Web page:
[00:01:52.80] So I went to the weight room. I didn't know what I was doing, but just kind of followed along. And then I ended up playing junior college football and ended up going to Northwestern Oklahoma State. So through that experience of going to college, I never had a strength coach, per se, when I was going through college. And we always just had, you know, like one of our position coaches just kind of ran the weights, and kind of monitor the weight room and made sure that guys were coming in.

[00:02:18.78] And so myself and a group of buddies, we kind of tried to figure some things out and figure out how we could get ourselves better. And I always tell people that I became a strength coach because I literally couldn't play without it. I couldn't have played past high school without strength and conditioning and getting myself bigger, getting myself stronger, working on becoming faster and all those things. And so that was very, very key.

[00:02:44.25] And me turning that switch in my mind of learning a little bit more about how to do it myself and how to get myself better and program for myself-- you know, I was really my own lab rat, kind of my own crash test dummy in programming. And it started way back when I was a freshman and sophomore in college and it just kind of blossomed from there. And so I graduated from college and the coach kind of coincidentally that I said was the weight room monitor, he became a junior college head football coach. And so he calls me up-- I had just graduated, and he says, hey, I want you to come and be the strength coach here and have you coach the tight ends. And so I said, you know, I'm looking at some other stuff, some graduate assistantships and some things like that.

[00:03:37.67] But anyway I end up going to Fort Scott Community College to be head strength coach. I was 22 years old. I really had no idea what I was doing. I studied for my CSCS during that same time I was studying and I remembered to take that. So I was strength coach, coaching tight ends, studying for the CSCS, trying to get all those things in line. So I did that for a year.

[00:04:00.12] Working through that process, I had the summers off, so we didn't have anybody around training for the summer, and so I asked, hey, can I go to an internship or something in the summer, go to a school, go to a college, learn from somebody else? And so they allowed me to. I ended up getting an internship at Auburn University.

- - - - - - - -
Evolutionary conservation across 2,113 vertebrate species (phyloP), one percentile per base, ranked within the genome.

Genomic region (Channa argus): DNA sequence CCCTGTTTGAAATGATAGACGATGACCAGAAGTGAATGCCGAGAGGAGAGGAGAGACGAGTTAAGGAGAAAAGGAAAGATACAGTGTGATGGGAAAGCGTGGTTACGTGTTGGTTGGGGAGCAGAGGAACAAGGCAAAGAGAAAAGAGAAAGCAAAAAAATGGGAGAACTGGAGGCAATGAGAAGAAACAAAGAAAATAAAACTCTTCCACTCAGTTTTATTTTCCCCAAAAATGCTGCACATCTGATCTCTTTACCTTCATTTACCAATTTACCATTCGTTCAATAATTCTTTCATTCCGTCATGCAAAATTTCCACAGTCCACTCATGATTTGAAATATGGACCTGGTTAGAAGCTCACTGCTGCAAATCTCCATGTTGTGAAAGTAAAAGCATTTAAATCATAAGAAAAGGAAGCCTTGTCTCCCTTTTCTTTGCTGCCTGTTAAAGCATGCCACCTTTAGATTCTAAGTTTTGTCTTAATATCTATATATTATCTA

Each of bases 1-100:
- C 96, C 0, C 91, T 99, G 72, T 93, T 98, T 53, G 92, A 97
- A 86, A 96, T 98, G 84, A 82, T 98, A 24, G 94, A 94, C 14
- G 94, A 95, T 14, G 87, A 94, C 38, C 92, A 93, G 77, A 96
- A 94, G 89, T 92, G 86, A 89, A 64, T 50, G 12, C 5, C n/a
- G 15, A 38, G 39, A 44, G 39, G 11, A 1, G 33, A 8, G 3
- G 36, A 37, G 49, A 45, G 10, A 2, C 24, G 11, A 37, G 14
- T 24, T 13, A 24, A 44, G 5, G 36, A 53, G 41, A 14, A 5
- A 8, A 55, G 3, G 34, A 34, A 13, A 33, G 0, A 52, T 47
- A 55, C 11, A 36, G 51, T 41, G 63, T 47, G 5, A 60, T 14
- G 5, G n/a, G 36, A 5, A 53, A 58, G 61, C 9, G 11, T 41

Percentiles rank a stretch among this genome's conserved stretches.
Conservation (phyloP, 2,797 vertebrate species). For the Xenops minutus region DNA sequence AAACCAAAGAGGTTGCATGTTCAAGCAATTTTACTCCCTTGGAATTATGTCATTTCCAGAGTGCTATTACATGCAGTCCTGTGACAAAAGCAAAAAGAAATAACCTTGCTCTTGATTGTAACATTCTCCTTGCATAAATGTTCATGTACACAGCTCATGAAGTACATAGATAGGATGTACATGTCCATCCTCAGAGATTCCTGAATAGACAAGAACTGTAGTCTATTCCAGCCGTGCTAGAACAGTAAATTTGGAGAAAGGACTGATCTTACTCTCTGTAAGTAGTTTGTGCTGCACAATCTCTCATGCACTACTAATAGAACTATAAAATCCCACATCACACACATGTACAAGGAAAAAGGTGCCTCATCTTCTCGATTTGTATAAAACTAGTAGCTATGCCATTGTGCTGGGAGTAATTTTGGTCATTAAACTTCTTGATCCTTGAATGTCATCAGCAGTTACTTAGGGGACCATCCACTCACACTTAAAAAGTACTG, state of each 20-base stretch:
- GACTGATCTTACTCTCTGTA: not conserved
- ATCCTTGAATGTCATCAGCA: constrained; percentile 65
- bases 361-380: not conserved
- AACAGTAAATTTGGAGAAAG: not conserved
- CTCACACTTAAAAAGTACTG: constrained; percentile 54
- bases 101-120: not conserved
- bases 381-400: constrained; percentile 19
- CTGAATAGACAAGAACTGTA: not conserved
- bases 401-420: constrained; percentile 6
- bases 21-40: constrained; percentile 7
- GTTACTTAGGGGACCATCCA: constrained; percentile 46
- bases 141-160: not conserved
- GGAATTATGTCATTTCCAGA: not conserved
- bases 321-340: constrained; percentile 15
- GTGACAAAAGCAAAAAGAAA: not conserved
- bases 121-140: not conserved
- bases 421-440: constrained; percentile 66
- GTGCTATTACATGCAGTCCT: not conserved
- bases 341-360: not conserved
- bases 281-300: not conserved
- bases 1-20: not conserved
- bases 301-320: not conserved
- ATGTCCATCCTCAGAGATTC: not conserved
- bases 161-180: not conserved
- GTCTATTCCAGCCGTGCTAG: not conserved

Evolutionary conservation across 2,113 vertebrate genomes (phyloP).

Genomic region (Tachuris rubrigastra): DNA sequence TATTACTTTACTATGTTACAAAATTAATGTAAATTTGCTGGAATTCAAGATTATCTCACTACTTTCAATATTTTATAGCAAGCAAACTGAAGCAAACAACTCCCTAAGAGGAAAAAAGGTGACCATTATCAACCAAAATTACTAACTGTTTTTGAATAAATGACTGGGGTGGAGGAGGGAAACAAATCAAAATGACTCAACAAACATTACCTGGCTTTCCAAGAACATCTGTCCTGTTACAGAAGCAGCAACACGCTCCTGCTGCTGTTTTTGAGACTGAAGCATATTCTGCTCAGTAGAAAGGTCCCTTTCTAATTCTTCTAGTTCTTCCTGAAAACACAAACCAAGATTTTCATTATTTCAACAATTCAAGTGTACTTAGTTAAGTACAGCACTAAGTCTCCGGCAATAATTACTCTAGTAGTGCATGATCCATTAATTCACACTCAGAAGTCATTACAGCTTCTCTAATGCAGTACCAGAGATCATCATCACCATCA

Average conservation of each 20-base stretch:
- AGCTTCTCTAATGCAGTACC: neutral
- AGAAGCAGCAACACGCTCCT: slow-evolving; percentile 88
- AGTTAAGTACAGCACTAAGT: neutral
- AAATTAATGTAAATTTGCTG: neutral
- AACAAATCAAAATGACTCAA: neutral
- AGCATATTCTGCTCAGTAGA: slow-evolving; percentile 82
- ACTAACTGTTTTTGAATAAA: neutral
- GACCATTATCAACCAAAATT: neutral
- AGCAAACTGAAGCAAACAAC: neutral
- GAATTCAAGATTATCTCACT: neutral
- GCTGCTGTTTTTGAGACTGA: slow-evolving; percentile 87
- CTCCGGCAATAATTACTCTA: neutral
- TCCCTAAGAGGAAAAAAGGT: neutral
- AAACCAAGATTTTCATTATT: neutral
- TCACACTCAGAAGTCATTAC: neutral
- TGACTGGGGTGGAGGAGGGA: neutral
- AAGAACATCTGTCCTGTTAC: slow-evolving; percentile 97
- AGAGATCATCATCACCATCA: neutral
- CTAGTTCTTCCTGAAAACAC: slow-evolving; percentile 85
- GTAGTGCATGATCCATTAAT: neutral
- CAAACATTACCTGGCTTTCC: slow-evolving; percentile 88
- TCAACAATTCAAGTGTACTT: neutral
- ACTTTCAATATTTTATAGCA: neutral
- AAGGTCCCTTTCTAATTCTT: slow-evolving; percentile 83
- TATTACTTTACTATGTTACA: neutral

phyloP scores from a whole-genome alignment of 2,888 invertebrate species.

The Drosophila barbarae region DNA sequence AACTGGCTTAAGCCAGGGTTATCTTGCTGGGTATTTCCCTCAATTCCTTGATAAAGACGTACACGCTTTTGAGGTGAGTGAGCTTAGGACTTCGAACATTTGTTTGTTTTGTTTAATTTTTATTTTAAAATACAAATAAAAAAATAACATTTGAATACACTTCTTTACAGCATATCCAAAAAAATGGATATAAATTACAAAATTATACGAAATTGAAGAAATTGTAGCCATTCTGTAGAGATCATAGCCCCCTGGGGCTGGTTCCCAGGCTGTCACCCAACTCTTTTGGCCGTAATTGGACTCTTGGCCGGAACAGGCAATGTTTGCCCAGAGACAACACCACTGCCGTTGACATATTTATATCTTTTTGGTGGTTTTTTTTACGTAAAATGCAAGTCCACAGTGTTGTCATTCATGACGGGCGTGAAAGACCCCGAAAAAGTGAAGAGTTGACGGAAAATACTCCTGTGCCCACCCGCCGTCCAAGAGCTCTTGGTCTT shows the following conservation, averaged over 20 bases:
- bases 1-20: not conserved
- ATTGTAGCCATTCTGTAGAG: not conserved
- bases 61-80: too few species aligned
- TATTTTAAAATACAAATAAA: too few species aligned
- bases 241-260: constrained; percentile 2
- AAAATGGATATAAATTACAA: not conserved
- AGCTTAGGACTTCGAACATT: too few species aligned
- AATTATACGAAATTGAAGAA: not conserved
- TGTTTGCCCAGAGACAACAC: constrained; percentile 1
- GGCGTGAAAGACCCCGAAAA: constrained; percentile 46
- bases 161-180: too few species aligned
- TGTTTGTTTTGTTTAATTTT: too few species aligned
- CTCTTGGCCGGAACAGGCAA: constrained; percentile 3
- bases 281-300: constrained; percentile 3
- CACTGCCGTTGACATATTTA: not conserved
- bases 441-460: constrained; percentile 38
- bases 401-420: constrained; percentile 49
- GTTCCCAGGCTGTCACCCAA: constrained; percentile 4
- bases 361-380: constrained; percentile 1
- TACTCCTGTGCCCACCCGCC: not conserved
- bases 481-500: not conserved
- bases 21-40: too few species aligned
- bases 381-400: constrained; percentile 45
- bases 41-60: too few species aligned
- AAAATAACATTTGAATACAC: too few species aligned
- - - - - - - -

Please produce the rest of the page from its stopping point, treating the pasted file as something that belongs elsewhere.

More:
[00:04:17.67] So I went down to Auburn for the summer and it ended up so when I was there, I was lucky enough that they had a GA spot that opened up in Olympic sports, and so they hired me for that. So I started my graduate assistantship there on the Olympic side of things. I ended up being at Auburn in total for three years-- two of them as a graduate assistant, I worked with-- the numbers are kind of blurry, but somewhere around nine different sports in all the weight rooms there. So I just had a great time learning.

[00:04:53.97] I did a lot of different things there. I was an assistant to some sports. I had my own sports that I was able to program and work with. I worked with a lot of really good people, a lot of really good guys that came through there. It's kind of funny to be in this position now. Actually, three of us who played at Auburn at the same time are actually here at the combine as NFL guys, so it's kind of funny to trace that back and to have that.

[00:05:20.23] Through that process, when I was an intern and a GA my first year that I was at Auburn, a guy named Jason Loscalzo, who's my current boss with the Bears, was the football assistant at Auburn. Kevin Yoxall was the head football strength coach. And so Jason moved on and went to Boston College. I still had some GA to finish up, so I finished up my GA. I'm looking for jobs and looking for jobs, applying, interviewing, and nothing's hitting. Nothing's happening.